Rates of dementia, inclusive of Alzheimer’s, are expected to increase an alarming 300% in the coming decades placing it among the highest health risks for Americans today. While many have attributed the spike to longer lifespans, that alone does not account the exponential rise. An increase in sedentary work environments and lifestyles is also suspected to be a pre-curser to dementia. TrekDesk Treadmill Desk was designed to increase activity levels at the office but could walking at work prevent or reduce the risk of dementia later in life? A recent study published in the Annals of Internal Medicine (http://annals.org/article.aspx?articleid=1567851) found that higher midlife fitness and activity levels show a distinct correlation with a lower risk of developing all cause dementia, suggesting it might.


Midlife Fitness Levels: Avoiding Dementia

The study, funded by the University of Texas Southwestern Medical Center, the National Heart, Lung and Blood Institute and American Heart Association, analyzed date from nearly 20,000 participants initially with a mean age of 50 and measured baseline fitness via a treadmill test. There was a 36% reduction in risk from the quartile measured as most physically fit compared to the lower quartile participants. Surprisingly, the positive test results showing reduced risk of dementia dependent upon fitness levels were independent of any incidence of stroke.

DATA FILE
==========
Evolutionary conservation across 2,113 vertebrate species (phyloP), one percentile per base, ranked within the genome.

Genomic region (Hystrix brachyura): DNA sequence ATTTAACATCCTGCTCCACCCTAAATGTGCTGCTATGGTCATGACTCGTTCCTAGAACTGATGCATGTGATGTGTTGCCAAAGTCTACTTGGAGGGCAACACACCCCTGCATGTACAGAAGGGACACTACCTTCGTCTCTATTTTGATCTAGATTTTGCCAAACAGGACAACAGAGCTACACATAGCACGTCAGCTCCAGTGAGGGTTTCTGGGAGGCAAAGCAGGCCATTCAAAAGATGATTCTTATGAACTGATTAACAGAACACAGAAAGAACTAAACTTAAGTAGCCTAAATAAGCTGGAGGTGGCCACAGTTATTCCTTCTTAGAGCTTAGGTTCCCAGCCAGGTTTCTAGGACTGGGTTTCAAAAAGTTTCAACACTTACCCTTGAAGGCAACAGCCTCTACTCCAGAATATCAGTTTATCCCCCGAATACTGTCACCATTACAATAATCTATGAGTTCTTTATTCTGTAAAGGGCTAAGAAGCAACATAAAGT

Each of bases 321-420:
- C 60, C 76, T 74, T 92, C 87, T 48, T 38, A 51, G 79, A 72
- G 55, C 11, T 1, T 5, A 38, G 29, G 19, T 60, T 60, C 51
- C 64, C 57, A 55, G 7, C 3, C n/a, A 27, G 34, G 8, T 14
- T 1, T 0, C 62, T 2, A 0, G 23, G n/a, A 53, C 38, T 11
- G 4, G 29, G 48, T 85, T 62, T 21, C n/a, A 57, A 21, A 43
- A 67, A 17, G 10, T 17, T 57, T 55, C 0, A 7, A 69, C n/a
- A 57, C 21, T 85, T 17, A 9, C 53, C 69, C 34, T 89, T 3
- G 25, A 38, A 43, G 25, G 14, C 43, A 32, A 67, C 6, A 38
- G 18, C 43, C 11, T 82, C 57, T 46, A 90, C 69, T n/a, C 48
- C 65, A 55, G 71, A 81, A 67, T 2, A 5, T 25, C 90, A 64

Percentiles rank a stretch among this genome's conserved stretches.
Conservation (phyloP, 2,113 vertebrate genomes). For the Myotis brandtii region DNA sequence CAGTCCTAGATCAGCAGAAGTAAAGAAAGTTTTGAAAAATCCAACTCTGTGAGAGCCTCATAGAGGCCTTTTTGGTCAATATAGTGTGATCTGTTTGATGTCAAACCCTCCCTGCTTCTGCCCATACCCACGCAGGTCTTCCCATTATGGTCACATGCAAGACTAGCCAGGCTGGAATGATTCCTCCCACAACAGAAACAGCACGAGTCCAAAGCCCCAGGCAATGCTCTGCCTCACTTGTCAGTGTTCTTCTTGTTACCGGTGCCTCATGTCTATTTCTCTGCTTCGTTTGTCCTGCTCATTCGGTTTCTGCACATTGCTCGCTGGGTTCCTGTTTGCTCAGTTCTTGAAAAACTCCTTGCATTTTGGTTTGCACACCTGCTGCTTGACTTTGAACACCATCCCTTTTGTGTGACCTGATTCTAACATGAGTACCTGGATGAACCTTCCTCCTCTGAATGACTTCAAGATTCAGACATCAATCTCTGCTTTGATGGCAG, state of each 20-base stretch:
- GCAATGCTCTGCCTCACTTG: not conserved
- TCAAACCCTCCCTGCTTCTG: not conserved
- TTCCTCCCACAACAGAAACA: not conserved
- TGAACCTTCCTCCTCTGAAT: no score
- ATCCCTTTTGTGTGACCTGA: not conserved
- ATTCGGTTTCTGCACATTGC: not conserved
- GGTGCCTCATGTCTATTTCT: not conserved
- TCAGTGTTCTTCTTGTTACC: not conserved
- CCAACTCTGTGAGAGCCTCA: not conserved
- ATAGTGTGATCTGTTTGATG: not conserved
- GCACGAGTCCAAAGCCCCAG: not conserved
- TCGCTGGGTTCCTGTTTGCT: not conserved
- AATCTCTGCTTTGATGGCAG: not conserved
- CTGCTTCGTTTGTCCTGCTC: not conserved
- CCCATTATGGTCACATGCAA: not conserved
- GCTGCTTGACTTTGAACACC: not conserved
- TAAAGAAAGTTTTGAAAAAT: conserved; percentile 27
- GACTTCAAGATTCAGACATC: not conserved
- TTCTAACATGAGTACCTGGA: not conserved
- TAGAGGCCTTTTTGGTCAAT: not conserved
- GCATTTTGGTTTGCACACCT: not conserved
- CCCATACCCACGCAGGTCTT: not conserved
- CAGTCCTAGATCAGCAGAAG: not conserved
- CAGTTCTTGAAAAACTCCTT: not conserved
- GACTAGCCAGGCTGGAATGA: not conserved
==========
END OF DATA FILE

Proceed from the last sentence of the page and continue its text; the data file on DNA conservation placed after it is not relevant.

While activity levels must be increased to improve fitness Americans are less active today than during any other generation. The challenge still remaining is how to increase activity levels when work and leisure environments are growing more and more sedentary.

“There have been numerous studies showing the positive effects of exercise on the brain such as increased brain size, cognitive abilities, capillary production, and neural plasticity in a relatively short period of time; as well as a reduction in risk to other pre-cursors to dementia such as diabetes and hypertension,” stated Steve Bordley, CEO of TrekDesk Treadmill Desk. “This study adds to the growing body of evidence that exercise is essential to long term physical and mental health.”